Acid peptic disease, sometimes known as APD, is a series of illnesses. Acid and peptic activity in stomach secretions cause all of these illnesses. APD occurs when stomach acid irritates the inner cells (mucosal layer). In acid peptic diseases, the oesophagus, stomach, and duodenum are the most commonly afflicted organs.
What exactly causes acid peptic disease?
Acid peptic diseases are caused by an excess of acid and pepsin. The two most frequent types of acid peptic diseases are gastric and duodenal ulcers. However, they can develop at the GJ Stoma, the lower end of the esophagus, and Meckel's diverticulum. They might be acute or chronic, depending on the severity and length of the symptoms.
Acid reflux, commonly known as gastroesophageal reflux disease (GERD), is a condition in which stomach contents, particularly acid, leak back into the oesophagus (reflux). It occurs when the lower esophageal sphincter (LES), a muscle ring that acts as a valve between the oesophagus and the stomach, fails to properly shut. When stomach acid refluxes into the oesophagus, it can cause chest pain (heartburn), inflammation, and, finally, esophageal damage.
Signs and Symptoms of GERD?
The most common symptom of GERD is persistent heartburn. Other symptoms include chest discomfort, morning hoarseness, and difficulty swallowing. Dry cough, poor breath, and acid indigestion can all result from a buildup of digestive secretions in the oesophagus. One in every ten patients who have chronic GERD develop "Barrett's esophagus," a disease in which the esophageal lining gets damaged and thickened.
Factors That May Influence GERD
Although there is no single cause of gastroesophageal reflux disease, a hiatal hernia is likely to have a role. A hiatal hernia occurs when the upper region of the stomach protrudes beyond the diaphragm, the muscular wall that separates the stomach from the chest. As a result, a hiatal hernia permits stomach acid to bypass the diaphragm and more readily enter the oesophagus. A hiatal hernia can happen at any age; many otherwise healthy persons over 50 have a small hernia.
Is it possible to successfully treat GERD?
GERD is a chronic (ongoing) disease. Treatment is usually need to be continued even after symptoms have decreased. A special diet, abstinence from alcohol, long-term pharmaceutical use, and even surgery may be necessary to cure acid reflux. Patients with GERD must work with their doctor to get the best therapy possible.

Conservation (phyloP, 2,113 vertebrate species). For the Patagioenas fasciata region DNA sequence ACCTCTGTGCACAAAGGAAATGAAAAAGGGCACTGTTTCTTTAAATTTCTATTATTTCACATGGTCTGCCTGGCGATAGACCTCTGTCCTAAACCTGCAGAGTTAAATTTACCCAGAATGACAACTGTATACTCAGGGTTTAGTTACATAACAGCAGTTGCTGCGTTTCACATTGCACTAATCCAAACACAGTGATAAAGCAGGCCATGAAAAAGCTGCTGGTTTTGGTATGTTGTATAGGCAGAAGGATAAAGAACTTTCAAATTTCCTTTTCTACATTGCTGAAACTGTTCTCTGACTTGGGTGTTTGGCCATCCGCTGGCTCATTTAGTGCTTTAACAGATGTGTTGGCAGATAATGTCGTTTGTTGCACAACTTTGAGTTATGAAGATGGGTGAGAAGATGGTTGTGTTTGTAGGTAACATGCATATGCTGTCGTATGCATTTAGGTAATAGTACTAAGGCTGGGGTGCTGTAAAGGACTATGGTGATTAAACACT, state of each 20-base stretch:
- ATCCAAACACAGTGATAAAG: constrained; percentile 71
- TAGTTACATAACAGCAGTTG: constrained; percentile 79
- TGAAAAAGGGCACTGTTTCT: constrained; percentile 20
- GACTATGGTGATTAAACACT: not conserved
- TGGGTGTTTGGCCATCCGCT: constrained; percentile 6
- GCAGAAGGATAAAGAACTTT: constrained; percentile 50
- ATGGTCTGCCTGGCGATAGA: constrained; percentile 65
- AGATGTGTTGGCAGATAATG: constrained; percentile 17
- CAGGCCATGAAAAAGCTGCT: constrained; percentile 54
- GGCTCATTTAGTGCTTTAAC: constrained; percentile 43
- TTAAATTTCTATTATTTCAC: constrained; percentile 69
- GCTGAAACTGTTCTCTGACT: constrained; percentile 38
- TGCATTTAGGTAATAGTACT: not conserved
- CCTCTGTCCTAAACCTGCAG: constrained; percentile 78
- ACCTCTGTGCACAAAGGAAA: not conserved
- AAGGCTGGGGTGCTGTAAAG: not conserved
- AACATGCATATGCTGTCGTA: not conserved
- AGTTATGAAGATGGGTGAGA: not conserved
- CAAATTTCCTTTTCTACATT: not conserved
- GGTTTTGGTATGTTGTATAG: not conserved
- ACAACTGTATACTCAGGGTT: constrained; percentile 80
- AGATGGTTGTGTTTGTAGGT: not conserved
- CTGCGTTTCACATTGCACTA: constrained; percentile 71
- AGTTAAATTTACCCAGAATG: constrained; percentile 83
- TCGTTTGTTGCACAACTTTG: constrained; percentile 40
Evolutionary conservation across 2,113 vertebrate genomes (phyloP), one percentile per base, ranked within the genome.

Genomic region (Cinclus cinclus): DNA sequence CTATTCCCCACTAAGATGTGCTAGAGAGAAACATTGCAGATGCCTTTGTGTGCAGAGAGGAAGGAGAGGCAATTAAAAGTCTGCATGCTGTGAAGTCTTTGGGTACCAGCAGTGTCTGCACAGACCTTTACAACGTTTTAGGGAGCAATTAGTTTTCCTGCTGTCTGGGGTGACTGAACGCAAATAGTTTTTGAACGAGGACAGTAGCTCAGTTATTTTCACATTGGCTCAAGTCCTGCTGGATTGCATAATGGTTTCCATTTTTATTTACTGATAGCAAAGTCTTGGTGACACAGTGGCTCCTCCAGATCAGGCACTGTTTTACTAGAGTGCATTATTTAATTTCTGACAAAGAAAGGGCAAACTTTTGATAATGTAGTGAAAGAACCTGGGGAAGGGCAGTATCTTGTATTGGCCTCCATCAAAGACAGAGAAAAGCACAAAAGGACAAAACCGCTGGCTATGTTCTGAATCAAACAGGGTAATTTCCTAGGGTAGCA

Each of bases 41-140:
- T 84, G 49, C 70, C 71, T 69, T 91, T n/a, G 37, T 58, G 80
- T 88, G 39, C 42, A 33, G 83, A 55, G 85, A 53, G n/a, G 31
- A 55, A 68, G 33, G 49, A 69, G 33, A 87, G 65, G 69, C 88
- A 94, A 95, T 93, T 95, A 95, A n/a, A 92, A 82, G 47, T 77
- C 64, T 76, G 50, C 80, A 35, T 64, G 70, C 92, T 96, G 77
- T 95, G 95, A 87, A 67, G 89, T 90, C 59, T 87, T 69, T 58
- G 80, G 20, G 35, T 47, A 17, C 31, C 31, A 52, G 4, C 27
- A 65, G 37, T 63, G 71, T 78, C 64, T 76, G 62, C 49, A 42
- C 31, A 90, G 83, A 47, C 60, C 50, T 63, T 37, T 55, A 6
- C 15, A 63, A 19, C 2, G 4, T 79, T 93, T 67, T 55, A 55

If left untreated, this condition can lead to serious complications such as esophageal scarring and asthma, as well as an increased risk of esophageal cancer.
Can You Receive Disability Benefits if I Have Chronic GERD?
Although acid reflux is unpleasant, it seldom qualifies for Social Security Disability Insurance or Long Term Disability payments on its own.
To be eligible for benefits, the applicant must be unable to work.
Surgery may be required in rare, severe cases of acid reflux. Surgery is only used as a last option since heartburn is typically not serious, and surgery is exceedingly hazardous and frequently futile. Despite its funny name, fundoplication surgery may be excruciatingly painful and require weeks to recover from. The fundus (the top section of the stomach) is wrapped around the lower oesophagus to constrict it and prevent fluids from entering the oesophagus.
Because GERD can typically be controlled with diet and medicine, it seldom qualifies for disability payments. However, if GERD leads to a more serious problem such as asthma, esophageal cancer, or stomach cancer, an individual may be eligible for disability payments.
To be eligible for Social Security Disability benefits, you must meet a few precise conditions in two categories as decided by the Social Security Administration.
The first category, Work Requirements, contains two exams.
- The Work Duration Test: Whether you have worked long enough to be eligible for SSDI benefits.
- The Current Workplace Assessment: Whether or whether you worked lately enough for the work to be considered coverage.
The Medical Eligibility Requirement is the second category
- Are you employed? Your impairment must be "totally" incapacitating.
- Is your medical condition critical? Your impairment must be "severe" enough to prevent you from doing fundamental work-related activities like walking, sitting, and remembering.
- Is your medical condition on the Impairment List? The Social Security Administration maintains a "List of Impairments" that automatically qualify as "serious" impairments. If your ailment is not mentioned, it does not imply you cannot get disability benefits; rather, you must demonstrate that you are unable to work owing to your limits.
- Can you do the previous work? SSDI guidelines consider whether your medical condition precludes you from performing the work you did before the ailment.
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